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  1. #21
    Mike Wilde's Avatar
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    I know this is flying against the crowd, but sometimes wierd thing happen. Checked airline baggage coming back from LAX to Toronto YYZ two summers ago. The two 500mL bottles of e-6 reversal bath concentrate ( a clear liquid) that I bought on the trip (taped plastic bottle caps on plastic bottles , zip locked just to be sure) made it. The bottle of opaque BBQ sauce my wife bought was confiscated.
    my real name, imagine that.

  2. #22

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    i brought chemistry to and from france back in 2008.
    dry cyanotype 2 part chemistry ( to france ) , and then liquid,
    also ... 2 curious white powders ... sodium carbonate and vit c ...
    they were in sealed labelled containers and did not cause me
    or anyone any problems.
    make sure the stuff is sealed and labelled that is what i was always
    told to do, and it all worked out OK ..

    of course that was in 2009, and it is 2012 so YMMV
    Last edited by jnanian; 10-23-2012 at 05:32 PM. Click to view previous post history.

  3. #23

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    There is no reason to think that sincere terrorists couldn't purchase packing machines and duplicate Kodak or any other companies packaging.
    "There are a great many things I am in doubt about at the moment, and I should consider myself favoured if you would kindly enlighten me. Signed, Doubtful, off to Canada." (BJP 1914).

    Regards
    Bill

  4. #24
    Mike Bates's Avatar
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    Ship the film and/or chemicals ahead. Why bother with the potential hassle/confiscation?

    If you can't legally ship the chemicals, you definitely shouldn't be stowing them away in your checked baggage. I've shipped film ahead several times after a poor experience trying to get it hand checked at the security gate.

    A few years ago, but well after 9/11, I was carrying about 20 rolls of ISO100 and ISP400 120 roll film in their original sealed boxes through airport security. I didn't want the film scanned by their x-ray machine, so I was determined to get it hand checked. I even went to the TSA web site and printed the page that explained I had the right to get the film hand checked. I was prepared.

    When I got to the security gate, I put my keys, belt, shoes, and other assorted items in the tray and held up my clear plastic bag of film boxes asking (very politely) if I could have it hand checked.

    "The scanner won't hurt it if it's less than 1000 speed film," the TSA guy droned at me in a much less than interested voice.

    Like I said, I was prepared for that possibility. I explained, again with no attitude whatsoever, the x-rays were cumulative and I was traveling several legs and I'd appreciate it if I could get it hand checked.

    "You're kidding, right?"

    "No, please. May I get it hand checked?" I really didn't want to pull out my printed paper with the rules.

    He sighed a most disinterested sigh and told me he'd get someone to hand check my film. I gave it to him and went through the metal detector to collect the rest of my stuff. He whined at another TSA agent and told him to hand check my film. By this time, I had put my belt and shoes back on and refilled my pockets with keys, change, etc. All I needed was my film checked.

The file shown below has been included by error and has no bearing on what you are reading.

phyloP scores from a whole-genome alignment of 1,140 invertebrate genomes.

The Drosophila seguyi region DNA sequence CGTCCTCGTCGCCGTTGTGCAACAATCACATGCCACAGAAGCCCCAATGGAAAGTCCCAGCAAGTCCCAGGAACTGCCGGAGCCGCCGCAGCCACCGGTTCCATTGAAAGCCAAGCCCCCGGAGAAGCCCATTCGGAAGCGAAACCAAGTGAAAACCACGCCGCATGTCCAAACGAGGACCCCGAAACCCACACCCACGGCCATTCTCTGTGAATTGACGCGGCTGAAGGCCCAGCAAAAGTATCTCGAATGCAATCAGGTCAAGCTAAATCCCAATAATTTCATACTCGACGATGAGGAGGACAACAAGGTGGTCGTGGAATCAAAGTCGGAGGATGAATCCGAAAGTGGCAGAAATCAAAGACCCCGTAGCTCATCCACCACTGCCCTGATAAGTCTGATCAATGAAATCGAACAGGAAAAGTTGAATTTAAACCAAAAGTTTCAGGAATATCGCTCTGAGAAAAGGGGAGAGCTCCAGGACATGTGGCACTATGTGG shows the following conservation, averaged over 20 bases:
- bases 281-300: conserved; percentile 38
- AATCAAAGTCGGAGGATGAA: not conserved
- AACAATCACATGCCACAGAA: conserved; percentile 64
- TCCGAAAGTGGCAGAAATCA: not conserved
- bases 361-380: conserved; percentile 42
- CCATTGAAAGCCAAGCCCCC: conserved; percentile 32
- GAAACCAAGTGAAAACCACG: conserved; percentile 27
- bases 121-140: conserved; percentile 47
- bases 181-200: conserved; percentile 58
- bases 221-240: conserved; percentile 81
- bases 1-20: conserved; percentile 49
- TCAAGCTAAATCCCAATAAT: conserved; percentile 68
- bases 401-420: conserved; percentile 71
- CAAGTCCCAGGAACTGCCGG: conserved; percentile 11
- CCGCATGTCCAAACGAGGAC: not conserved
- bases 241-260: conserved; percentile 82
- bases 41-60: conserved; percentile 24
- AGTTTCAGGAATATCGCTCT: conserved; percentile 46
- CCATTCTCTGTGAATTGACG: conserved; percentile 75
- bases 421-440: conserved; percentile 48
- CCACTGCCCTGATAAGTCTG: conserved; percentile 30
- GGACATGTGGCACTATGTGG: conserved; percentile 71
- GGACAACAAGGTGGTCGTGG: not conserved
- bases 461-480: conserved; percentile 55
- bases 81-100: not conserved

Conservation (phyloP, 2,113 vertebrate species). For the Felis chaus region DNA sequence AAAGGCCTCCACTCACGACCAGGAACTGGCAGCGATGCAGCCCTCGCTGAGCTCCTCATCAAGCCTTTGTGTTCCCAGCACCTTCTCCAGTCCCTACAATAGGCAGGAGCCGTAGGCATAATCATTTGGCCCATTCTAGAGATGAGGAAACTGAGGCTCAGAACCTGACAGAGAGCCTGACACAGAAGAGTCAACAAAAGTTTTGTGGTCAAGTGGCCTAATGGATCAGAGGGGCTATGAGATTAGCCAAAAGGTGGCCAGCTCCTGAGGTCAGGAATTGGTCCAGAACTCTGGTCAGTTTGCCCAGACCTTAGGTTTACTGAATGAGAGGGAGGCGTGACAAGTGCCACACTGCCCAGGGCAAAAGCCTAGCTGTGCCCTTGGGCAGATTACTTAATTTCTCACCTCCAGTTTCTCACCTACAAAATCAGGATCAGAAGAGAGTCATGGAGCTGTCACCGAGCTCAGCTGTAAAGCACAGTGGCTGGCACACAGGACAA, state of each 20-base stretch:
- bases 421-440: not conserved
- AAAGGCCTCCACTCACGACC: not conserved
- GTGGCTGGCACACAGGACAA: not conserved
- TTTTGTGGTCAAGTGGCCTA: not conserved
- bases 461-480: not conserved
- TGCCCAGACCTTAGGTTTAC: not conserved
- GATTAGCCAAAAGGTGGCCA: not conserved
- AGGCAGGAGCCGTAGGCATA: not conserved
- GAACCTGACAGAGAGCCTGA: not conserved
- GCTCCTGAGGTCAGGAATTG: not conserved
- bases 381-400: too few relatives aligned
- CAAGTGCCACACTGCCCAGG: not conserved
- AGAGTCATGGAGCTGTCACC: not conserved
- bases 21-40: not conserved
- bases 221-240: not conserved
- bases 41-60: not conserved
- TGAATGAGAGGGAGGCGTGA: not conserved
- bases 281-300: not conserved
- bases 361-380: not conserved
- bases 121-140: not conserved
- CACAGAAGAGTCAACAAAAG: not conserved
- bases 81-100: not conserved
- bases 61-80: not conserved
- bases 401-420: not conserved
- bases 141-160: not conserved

The second guy pointed at a chair and told me to sit while he checked my film. He proceeded to open every single box (there were about 20) and individually swipe each foil packet, one at a time, and run the sample through the machine. He was in NO hurry. It probably took him 20 minutes or more to individually test every single roll of film. I sat there quietly and when he was nearly done, I commented to him that he was doing it that way because he could, right? He nodded and winked at me. Then he left me with 20 foil packets of film and 20 empty boxes in a big tray. Thanks.

    The moral is, you can make them follow the rules, but you can't make them hurry. I ship film ahead now. It's so much more convenient.

  5. #25
    Harry Lime's Avatar
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    Yeah, I ran in to the same thing when I came back from New Orleans after Katrina, although in this case the TSA people were very polite and swabbed all 70 exposed rolls by hand.

    On the other hand when I flew out of Heathrow, London the lady at the security point looked like she was going to gut me like a fish, when I asked her to check 10 fresh rolls of Delta 3200. When she insisted that it was safe for them to be run through the machine I told her to just throw them in the trash, since they would be ruined.

    I'm taking about 70 rolls down to NZ. If you want to make your life and everyone else's a lot easier there are two things you can do.

    Show up 1-1 1/2 hours early to give yourself time for the inspection.

    Take all rolls out of the plastic containers and dump them in a giant ziplock or storm bag. I put a strip of masking tape marked 1600 asa on the outside and inform the TSA that these need to be hand checked because they are being push processed. There is a certain amount of truth to that since I really do push Tri-X to 1000-1600 on a regular basis.

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